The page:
Maggie Anton’s latest book, The Choice, masterfully interweaves and explores love and faith through historical events, Jewish traditions and history, and the Talmud.
Anton has reimagined the main characters from Chaim Potok’s The Chosen, added strong female characters and voices, which were non-existent previously, and placed them years later into mid-1950s Brooklyn. The reader is gifted with love stories as well as a story of the love of learning.
Hannah Eisen, pen name H.M. Covey, an intelligent, proficient, and attractive journalist, is sent by the Yiddish socialist newspaper The Daily Freiheit to interview Rabbi Nathan Mandel, a Talmud scholar and professor. They remember their silent mutual attraction as young classmates. Hannah attended the Columbia School of Journalism and spent many summers working with refugees in Israel. Nathan studied for the Rabbinate and is now defending his father’s controversial book at his Orthodox university.
Hannah convinces Nathan to teach her Talmud. Though this is forbidden to women, he is intrigued by Hannah and the very idea. They meet clandestinely over many months and Nathan is heartened and impressed by Hannah’s quick mind, astute questioning, and their serious discussions. Their secretive scholarship grows into an important relationship for both, but they keep their uncertainties and feelings hidden from each other.
Encircling Hannah and Nathan’s journey is the ever-looming presence of their community. Benny Stockser, a learned Hasidic scholar, is the Rabbi’s son and is now a child psychologist. He and his Modern Orthodox wife, Sharon, are struggling to incorporate their opposing practices and views of Judaism into their marriage. Nathan’s father and Sharon’s parents represent a more modern Judaism, while Hannah’s one-time Communist, atheist mother is remarried to an Orthodox attorney. Rabbis of varying degrees of practice, opinionated family and friends, and Hannah’s Christian Aunt Elizabeth and her charitable foundation all influence and are central to the plot. They reveal the many schisms of faith, love, and religion.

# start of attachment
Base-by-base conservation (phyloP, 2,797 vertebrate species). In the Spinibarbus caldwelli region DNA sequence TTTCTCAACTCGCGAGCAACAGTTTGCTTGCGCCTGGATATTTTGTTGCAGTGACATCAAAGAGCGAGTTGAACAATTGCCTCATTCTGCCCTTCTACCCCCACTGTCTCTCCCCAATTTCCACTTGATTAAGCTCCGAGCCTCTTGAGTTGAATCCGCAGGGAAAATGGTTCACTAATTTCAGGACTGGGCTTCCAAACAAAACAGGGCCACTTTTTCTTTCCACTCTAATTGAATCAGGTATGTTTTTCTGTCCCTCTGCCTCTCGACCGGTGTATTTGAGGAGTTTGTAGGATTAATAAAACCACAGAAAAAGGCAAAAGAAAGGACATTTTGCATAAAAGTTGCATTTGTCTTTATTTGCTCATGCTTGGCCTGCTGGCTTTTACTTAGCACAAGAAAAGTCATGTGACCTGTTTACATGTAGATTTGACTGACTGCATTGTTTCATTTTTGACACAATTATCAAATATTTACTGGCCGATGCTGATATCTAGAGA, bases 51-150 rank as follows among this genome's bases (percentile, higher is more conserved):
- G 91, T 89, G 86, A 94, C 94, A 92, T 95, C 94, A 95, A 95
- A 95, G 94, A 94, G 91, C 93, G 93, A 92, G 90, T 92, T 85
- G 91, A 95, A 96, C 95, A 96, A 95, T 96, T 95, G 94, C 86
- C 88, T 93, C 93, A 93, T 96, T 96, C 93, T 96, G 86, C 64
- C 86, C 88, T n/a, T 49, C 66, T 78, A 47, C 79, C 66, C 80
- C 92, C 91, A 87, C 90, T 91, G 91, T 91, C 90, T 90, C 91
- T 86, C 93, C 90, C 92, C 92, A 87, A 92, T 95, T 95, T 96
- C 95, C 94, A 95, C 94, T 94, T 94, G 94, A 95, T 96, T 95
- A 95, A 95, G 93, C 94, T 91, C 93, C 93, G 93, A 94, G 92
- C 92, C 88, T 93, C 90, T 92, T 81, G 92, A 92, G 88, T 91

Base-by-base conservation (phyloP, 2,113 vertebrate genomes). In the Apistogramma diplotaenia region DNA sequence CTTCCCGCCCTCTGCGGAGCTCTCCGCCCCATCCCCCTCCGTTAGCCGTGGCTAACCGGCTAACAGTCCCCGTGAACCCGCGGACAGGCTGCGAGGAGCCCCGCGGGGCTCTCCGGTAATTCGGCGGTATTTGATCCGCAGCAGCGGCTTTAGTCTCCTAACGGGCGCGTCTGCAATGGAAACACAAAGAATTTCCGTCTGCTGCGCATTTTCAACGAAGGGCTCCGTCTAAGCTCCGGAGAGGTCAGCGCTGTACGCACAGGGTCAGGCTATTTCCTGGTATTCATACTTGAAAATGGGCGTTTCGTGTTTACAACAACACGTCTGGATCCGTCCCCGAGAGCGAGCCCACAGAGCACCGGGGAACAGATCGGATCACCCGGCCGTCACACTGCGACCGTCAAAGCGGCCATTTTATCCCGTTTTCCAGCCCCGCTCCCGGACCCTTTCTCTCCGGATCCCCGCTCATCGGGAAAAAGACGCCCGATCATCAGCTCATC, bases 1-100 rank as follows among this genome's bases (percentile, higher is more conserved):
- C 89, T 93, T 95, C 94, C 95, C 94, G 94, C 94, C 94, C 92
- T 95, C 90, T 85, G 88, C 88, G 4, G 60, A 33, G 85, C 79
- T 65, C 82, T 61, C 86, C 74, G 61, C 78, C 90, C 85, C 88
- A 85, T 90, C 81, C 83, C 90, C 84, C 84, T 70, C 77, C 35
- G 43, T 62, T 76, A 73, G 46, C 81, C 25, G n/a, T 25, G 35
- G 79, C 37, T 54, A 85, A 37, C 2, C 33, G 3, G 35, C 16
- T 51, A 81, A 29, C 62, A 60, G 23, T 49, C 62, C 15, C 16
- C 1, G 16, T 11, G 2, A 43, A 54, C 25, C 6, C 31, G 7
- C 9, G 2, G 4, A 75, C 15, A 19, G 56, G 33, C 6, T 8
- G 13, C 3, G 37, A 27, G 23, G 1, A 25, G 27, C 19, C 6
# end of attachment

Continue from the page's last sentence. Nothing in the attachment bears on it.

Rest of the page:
Mid-century Brooklyn historical and cultural life is authentically detailed and described. Specific neighborhoods, summer resorts, Dodger games and their new Jewish player Sandy Koufax, the HUAC Committee, Salk’s miracle polio vaccine, Saturday night dances, the movies, shows, and stores are nostalgically recreated and enmeshed into the story.
The secret and lengthy Talmud sessions bring to light the inequality and powerlessness of women. The actual Tractates presented are strategically chosen to match the storytelling as it occurs in the novel. The manmade rules regarding sexual practices, mikveh, menstruation, synagogue participation, divorce, dress requirements, holiday rituals, and many other aspects of Jewish life and traditions are critiqued for their treatment of women.
Hannah begins to question and challenge the customs and laws of halacha affecting women’s roles and their status. As Nathan teaches Hannah, the reader, too, becomes the student. The classes become a guided, learned, and understandable Talmud education. The helpful glossary of Hebrew, Yiddish, and Talmudic terms is a useful tool.
Hannah and Nathan’s faith and love are tested as they encounter setbacks, misunderstandings, and strong conflicts. They find their way through these life clashes and decisions with a sense of justice and respect. The Choice is a thought-provoking, informative, important, and engaging read.
Renita Last is a member of the Nassau Region of Hadassah’s Executive Board. She has coordinated the Film Forum Series for the Region and served as Programming and Health Coordinators and as a member of the Advocacy Committee.
She has volunteered as a docent at the Holocaust Memorial and Tolerance Center of Nassau County teaching the all- important lessons of the Holocaust and tolerance. A retired teacher of the Gifted and Talented, she loves participating in book clubs and writing projects.